Business leaders emphasized on the cooperation between South and Southeast Asian Muslim nations and adaptation of emerging technologies to face off upcoming fourth industrial revolution (4IR) in a two-day roundtable on “Regional collaboration: transforming economies” organised by World Islamic Economic Forum (WIEF) Foundation and South East Asian Co-operation (Seaco) Foundation at Radisson Blu Dhaka.
They said the cooperation will increase business and regional connectivity. The halal food industry in Muslim countries holds huge potential, a market non-Muslim countries can take advantage of, said Salman F Rahman, prime minister’s private industry and investment adviser.
Salman F Rahman said that Bangladesh has identified the ways to achieve the goals, first to focus on developing skilled manpower, secondly to attract investment from public, private and foreign sources and thirdly to focus on regional and international cooperation.
He also informed that the government is investing a lot behind technical education to generate graduates who would be the skilled manpower necessary for the industry.
Regarding success in agriculture, Rahman said despite having a limited amount of cropland, Bangladesh has been able to ensure self-sufficiency in food production. Now the government has undertaken a plan to set up 100 economic zones which would house industrial units in a coordinated manner, saving cultivable land and stopping unplanned industrialisation.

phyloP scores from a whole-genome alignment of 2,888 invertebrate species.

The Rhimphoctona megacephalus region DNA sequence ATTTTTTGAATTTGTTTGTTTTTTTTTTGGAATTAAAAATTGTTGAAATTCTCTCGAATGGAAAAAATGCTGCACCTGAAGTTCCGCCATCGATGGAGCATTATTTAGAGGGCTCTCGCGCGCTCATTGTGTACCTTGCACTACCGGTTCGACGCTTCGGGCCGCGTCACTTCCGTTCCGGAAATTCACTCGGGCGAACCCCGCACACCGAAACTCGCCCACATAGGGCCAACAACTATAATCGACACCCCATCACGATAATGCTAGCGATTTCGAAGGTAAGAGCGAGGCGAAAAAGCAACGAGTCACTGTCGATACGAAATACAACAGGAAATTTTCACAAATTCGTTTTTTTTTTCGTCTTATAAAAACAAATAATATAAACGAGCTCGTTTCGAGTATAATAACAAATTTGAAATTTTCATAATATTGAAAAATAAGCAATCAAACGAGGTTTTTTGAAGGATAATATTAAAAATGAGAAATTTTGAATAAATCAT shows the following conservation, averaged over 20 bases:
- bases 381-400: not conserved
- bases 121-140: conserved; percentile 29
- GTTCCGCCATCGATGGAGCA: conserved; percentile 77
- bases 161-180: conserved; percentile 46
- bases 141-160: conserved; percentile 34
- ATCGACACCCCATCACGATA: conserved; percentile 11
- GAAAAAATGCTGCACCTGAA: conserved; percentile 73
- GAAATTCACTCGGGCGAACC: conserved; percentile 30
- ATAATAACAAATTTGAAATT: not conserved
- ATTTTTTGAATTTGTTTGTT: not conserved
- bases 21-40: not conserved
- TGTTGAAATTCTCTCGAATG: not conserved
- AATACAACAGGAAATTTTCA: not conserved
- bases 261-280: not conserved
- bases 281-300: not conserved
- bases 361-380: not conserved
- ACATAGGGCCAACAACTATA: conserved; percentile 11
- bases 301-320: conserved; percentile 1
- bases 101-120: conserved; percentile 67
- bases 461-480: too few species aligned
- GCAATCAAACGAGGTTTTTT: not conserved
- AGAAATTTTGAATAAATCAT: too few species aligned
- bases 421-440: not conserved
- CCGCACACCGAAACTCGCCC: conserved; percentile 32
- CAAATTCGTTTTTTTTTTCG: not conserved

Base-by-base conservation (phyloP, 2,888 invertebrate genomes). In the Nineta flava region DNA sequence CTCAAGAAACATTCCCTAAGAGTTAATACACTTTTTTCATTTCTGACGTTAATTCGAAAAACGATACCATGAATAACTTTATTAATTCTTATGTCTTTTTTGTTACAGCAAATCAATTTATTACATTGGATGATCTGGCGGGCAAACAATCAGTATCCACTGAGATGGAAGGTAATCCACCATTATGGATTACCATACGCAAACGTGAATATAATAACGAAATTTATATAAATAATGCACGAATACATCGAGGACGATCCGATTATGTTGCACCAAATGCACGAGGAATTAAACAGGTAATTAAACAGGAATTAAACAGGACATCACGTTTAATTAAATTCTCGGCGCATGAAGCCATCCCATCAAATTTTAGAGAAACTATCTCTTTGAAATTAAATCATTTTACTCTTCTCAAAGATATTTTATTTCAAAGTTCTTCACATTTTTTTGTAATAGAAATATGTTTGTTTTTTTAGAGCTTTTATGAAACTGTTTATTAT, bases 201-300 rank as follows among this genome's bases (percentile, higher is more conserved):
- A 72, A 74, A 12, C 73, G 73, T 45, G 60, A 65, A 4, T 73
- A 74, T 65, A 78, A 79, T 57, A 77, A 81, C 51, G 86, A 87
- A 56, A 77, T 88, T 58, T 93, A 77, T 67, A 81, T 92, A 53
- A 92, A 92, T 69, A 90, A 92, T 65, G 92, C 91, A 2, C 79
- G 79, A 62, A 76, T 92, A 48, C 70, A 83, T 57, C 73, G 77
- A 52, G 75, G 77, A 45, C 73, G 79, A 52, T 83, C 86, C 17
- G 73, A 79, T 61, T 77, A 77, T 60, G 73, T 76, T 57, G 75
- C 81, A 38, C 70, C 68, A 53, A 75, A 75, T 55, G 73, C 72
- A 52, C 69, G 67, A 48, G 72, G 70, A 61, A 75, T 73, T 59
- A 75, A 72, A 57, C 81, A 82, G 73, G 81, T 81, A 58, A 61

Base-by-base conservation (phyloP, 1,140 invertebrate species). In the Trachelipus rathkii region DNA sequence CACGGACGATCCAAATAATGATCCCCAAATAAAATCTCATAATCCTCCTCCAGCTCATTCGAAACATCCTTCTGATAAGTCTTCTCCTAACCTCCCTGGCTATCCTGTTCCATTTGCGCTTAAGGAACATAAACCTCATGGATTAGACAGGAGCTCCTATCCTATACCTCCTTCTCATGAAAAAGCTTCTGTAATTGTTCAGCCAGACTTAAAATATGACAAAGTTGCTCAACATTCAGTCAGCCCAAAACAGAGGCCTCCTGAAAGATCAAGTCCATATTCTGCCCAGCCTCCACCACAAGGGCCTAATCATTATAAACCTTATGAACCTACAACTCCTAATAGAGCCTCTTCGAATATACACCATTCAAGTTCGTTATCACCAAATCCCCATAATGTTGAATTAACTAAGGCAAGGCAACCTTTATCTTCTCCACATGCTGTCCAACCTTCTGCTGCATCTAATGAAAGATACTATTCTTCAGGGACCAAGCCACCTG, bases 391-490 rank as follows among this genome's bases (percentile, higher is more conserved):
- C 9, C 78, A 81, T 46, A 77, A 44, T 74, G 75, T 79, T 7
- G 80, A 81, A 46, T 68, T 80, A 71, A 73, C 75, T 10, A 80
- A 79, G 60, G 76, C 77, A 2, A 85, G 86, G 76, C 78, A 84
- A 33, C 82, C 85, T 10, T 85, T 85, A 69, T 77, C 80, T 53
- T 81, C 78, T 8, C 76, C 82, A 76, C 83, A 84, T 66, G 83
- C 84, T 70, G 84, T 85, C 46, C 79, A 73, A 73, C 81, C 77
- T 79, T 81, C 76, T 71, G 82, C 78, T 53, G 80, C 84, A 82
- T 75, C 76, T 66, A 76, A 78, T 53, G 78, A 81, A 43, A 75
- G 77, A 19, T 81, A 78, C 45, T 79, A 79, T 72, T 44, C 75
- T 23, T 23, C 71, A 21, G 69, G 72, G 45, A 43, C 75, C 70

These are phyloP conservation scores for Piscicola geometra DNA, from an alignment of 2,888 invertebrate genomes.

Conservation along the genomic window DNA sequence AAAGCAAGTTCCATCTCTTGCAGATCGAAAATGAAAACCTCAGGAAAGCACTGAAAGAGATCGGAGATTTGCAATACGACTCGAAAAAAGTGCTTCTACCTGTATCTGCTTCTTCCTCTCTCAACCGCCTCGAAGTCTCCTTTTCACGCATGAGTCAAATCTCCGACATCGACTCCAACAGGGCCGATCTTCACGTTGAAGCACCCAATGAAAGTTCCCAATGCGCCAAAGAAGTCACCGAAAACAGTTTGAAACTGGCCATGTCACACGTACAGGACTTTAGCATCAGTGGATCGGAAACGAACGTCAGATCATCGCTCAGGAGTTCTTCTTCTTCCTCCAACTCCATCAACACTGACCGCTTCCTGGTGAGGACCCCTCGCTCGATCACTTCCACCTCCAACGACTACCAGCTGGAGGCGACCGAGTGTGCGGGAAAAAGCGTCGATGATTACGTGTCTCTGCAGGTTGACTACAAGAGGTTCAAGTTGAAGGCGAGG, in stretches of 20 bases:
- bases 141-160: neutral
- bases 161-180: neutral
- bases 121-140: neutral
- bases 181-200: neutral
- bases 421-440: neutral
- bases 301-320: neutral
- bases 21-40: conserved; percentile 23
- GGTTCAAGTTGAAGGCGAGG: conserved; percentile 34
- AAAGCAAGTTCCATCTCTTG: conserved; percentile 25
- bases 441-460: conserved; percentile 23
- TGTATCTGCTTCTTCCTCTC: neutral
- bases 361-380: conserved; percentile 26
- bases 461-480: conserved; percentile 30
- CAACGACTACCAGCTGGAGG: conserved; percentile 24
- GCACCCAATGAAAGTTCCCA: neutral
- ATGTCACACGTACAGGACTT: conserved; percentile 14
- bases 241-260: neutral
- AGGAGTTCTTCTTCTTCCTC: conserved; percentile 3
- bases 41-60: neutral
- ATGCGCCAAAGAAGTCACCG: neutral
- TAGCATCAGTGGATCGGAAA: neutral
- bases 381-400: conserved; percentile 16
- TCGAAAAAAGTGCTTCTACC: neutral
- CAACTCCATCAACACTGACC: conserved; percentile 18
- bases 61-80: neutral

Salahuddin Kasem Khan, executive chairman of Seaco Foundation, said regional cooperation, connecting national economies, could help develop communities socially and economically through trade, investment and tourism.
He said Islamic finance was a burgeoning sector with assets estimated to grow to $3.8 trillion by 2023 from $2.4 trillion in 2017. Bangladesh’s strategic location gave it trade advantages in the South and Southeast Asian regions, he added.
Khan also said, with a GDP worth $300 billion, Bangladesh’s economy would gradually turn stronger with rising purchasing power.
Indonesia and Malaysia can take advantage of this by increasing investment as domestic consumption in Bangladesh is increasing, he noted.
Wan Mohd Zahid Bin Mohd Noordin, chairman of WIEF Education Trust, said regional cooperation was increasing connectivity among member countries which would help boost business and national economic development.
Zahid said their organisations as well as OIC member states should work for the common interest, in a way the European Union does, which would benefit regional cooperation. He called for taking up practical programmes for implementation under regional cooperation to develop private sector.
Mohmmed Mohsin, chairman of Seaco Foundation, said the OIC members need to take initiatives to enhance regional trade, investment and overall cooperation in South and Southeast Asia. He said Seaco Foundation was basically a private sector platform giving emphasis on regional cooperation and investment for economic development.
The speakers in the roundtable also stressed that the private and public sectors from South-South East Asian economies would have further understanding of Islamic finance and banking as an alternative to conventional banking, as well as financing infrastructure investment such as sukuk in the power, transport and social infrastructure sectors.
A sukuk is an Islamic financial certificate, similar to a bond in Western finance.
Around 300 representatives from Brunei, Indonesia, Malaysia, the Maldives, Singapore, the UK, the UAE and Turkey are participating in the event.